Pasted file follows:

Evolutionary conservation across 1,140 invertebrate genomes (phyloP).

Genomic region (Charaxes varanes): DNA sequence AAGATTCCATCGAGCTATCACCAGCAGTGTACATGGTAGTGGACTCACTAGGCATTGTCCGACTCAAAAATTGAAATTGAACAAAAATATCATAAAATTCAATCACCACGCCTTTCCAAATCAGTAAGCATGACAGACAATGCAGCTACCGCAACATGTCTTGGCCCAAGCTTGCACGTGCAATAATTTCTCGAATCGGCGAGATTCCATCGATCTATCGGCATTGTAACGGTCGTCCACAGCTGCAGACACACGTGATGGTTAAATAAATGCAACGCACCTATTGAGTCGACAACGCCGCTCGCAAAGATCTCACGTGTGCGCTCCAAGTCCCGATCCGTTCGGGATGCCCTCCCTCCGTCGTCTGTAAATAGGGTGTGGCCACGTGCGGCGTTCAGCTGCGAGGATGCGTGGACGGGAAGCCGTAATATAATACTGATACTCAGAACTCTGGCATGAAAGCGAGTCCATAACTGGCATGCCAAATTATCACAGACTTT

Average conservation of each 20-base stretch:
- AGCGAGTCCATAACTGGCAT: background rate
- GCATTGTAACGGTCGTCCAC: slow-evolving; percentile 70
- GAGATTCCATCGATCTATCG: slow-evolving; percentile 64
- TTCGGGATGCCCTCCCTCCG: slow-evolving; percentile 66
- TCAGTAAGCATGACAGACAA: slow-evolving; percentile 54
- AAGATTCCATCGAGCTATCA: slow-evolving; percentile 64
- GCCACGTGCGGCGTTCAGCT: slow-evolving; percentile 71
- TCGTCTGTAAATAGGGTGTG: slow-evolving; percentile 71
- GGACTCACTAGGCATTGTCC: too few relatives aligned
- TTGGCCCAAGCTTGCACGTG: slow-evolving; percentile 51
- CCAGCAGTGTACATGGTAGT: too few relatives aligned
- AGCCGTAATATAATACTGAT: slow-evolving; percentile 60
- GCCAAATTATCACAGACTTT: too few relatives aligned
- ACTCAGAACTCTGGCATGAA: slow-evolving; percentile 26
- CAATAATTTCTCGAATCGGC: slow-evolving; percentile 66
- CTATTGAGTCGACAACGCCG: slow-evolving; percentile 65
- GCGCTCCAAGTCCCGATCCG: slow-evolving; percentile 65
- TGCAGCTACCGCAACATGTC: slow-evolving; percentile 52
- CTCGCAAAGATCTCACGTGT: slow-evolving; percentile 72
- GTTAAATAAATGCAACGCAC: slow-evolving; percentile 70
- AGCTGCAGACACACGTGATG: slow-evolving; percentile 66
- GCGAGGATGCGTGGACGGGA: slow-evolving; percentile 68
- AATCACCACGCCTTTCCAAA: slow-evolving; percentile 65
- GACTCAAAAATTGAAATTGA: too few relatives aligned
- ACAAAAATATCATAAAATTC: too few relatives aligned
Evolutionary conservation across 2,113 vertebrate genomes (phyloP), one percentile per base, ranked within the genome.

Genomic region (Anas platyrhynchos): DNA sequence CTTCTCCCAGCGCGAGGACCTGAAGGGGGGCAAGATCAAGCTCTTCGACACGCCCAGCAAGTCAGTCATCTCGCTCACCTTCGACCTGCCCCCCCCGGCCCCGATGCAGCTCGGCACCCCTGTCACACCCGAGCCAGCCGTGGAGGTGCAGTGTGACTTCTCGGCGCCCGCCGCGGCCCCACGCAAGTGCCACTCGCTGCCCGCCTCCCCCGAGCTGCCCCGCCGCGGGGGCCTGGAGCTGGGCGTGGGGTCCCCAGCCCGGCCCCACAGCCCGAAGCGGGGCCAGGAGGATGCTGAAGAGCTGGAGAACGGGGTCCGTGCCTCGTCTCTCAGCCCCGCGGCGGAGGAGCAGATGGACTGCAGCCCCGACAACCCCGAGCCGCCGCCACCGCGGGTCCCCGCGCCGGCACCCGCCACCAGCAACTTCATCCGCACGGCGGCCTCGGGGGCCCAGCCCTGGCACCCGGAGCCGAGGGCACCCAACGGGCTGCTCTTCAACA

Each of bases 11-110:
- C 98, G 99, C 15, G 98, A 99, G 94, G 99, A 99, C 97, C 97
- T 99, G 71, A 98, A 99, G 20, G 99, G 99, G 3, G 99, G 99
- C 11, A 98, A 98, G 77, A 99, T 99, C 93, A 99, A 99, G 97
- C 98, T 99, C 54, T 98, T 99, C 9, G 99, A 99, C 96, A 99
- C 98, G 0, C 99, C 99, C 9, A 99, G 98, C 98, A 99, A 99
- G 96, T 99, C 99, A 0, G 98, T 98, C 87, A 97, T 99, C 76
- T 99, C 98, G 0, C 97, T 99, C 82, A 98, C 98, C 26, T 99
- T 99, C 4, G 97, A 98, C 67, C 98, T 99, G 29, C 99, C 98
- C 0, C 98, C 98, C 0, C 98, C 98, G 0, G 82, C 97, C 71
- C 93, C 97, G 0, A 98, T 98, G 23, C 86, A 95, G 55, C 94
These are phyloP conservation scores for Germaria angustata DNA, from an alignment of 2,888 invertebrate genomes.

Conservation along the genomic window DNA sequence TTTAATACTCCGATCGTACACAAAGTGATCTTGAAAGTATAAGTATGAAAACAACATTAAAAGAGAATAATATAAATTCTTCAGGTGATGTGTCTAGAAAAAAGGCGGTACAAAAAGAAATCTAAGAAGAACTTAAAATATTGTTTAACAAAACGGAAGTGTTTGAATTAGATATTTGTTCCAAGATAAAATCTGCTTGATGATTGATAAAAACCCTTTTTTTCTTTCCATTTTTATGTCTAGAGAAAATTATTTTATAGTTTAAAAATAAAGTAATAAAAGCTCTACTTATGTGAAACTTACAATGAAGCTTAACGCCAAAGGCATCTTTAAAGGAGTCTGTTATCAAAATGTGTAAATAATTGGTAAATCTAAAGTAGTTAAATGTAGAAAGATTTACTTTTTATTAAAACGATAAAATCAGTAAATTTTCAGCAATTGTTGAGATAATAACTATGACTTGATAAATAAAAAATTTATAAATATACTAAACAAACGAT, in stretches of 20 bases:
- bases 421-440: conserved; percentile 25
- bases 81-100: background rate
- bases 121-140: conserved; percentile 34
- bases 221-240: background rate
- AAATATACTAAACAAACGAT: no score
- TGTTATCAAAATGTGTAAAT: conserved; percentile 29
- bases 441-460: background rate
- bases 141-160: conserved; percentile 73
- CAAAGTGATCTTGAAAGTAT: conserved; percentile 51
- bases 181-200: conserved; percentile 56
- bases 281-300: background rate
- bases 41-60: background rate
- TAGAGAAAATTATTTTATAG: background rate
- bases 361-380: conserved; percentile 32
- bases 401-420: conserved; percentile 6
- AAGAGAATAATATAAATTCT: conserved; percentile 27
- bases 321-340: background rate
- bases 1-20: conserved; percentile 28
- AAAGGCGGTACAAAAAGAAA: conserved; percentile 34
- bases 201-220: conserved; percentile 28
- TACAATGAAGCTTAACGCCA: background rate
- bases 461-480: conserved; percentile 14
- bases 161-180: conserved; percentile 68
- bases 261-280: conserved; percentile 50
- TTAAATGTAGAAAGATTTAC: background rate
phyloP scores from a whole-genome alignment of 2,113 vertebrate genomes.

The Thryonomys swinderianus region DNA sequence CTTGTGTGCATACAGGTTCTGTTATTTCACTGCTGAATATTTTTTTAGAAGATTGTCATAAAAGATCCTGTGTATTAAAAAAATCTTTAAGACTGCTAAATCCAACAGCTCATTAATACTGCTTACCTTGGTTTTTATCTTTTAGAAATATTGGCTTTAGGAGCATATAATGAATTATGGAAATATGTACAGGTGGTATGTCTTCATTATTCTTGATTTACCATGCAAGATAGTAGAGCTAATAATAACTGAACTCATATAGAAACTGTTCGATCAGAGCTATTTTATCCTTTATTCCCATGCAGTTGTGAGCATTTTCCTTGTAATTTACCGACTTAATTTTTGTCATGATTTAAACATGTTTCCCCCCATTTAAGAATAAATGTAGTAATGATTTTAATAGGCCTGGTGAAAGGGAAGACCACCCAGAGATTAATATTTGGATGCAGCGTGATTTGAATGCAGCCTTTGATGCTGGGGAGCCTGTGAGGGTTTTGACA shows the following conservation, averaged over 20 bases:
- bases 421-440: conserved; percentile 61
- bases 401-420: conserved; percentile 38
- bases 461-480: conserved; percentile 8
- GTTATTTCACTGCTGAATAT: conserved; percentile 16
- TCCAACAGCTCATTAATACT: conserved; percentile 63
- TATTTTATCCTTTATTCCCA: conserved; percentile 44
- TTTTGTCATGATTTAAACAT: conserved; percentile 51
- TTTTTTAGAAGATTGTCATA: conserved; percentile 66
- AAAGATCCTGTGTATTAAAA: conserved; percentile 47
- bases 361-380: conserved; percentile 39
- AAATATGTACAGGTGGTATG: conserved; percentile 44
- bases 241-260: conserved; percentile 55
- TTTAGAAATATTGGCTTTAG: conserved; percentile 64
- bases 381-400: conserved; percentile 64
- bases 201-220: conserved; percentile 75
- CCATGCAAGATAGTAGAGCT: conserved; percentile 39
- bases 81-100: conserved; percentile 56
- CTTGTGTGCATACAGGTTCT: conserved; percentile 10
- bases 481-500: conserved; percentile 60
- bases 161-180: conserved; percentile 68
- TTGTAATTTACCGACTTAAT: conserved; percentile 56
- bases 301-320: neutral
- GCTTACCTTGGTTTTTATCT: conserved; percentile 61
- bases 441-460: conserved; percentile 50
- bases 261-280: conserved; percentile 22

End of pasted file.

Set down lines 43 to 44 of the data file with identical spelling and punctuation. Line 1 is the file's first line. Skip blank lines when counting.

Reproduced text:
Conservation along the genomic window DNA sequence TTTAATACTCCGATCGTACACAAAGTGATCTTGAAAGTATAAGTATGAAAACAACATTAAAAGAGAATAATATAAATTCTTCAGGTGATGTGTCTAGAAAAAAGGCGGTACAAAAAGAAATCTAAGAAGAACTTAAAATATTGTTTAACAAAACGGAAGTGTTTGAATTAGATATTTGTTCCAAGATAAAATCTGCTTGATGATTGATAAAAACCCTTTTTTTCTTTCCATTTTTATGTCTAGAGAAAATTATTTTATAGTTTAAAAATAAAGTAATAAAAGCTCTACTTATGTGAAACTTACAATGAAGCTTAACGCCAAAGGCATCTTTAAAGGAGTCTGTTATCAAAATGTGTAAATAATTGGTAAATCTAAAGTAGTTAAATGTAGAAAGATTTACTTTTTATTAAAACGATAAAATCAGTAAATTTTCAGCAATTGTTGAGATAATAACTATGACTTGATAAATAAAAAATTTATAAATATACTAAACAAACGAT, in stretches of 20 bases:
- bases 421-440: conserved; percentile 25